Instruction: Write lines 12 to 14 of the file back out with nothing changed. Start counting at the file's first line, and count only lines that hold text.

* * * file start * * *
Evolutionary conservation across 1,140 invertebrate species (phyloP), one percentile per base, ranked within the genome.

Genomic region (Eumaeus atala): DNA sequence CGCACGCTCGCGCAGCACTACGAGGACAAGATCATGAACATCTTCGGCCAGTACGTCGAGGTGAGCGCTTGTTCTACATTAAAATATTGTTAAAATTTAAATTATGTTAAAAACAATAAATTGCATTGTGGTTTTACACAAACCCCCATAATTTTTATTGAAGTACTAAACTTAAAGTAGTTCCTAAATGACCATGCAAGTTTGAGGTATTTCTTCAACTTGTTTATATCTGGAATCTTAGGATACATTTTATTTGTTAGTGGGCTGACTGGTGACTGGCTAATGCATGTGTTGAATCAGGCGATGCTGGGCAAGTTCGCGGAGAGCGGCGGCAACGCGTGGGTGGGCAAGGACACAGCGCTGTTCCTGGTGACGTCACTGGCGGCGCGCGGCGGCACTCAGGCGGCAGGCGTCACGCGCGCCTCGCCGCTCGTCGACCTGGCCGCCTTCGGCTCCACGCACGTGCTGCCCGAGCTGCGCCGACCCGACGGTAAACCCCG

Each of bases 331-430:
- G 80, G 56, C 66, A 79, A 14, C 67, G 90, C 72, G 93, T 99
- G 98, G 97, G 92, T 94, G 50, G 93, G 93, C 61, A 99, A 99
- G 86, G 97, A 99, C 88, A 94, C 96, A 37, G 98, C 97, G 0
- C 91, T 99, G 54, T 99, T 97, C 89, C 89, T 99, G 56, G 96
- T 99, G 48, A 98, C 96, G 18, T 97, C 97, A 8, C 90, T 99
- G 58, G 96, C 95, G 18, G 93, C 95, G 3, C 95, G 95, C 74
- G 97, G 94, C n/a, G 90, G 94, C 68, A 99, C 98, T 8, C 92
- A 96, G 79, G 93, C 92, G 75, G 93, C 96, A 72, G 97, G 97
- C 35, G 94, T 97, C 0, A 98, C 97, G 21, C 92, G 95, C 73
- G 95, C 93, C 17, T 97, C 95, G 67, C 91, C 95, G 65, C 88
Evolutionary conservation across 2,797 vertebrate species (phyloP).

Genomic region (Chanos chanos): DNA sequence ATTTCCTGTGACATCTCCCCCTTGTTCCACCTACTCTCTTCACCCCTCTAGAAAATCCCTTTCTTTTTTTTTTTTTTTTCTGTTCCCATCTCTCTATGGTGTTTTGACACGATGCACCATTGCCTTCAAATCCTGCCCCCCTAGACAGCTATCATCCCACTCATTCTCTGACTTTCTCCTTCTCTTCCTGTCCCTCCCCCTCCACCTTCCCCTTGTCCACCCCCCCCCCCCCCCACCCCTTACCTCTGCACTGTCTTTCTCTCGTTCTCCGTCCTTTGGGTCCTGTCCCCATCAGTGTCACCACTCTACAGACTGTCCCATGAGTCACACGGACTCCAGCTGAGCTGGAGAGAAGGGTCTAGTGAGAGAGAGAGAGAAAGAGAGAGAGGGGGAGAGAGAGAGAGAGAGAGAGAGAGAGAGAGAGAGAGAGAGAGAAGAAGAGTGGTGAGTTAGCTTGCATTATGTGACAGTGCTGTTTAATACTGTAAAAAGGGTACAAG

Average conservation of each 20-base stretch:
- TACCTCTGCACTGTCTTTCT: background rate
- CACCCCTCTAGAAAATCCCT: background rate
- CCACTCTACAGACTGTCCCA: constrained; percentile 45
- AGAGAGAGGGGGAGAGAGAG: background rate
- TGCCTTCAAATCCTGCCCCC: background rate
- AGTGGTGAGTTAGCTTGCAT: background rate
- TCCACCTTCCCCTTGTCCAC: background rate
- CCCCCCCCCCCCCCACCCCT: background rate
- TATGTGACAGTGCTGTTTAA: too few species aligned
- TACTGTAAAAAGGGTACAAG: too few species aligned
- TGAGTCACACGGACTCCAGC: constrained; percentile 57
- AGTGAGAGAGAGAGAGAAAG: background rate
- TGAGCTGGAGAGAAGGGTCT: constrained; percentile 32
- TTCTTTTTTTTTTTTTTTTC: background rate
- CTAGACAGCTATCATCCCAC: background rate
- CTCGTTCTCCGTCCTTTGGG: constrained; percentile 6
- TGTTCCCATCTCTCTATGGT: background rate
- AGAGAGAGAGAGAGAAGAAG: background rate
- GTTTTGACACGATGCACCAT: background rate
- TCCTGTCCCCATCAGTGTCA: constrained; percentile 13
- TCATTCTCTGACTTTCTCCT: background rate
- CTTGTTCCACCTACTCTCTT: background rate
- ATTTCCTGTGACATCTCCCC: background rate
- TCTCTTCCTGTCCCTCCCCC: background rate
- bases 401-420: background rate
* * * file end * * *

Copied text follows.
- C 35, G 94, T 97, C 0, A 98, C 97, G 21, C 92, G 95, C 73
- G 95, C 93, C 17, T 97, C 95, G 67, C 91, C 95, G 65, C 88
Evolutionary conservation across 2,797 vertebrate species (phyloP).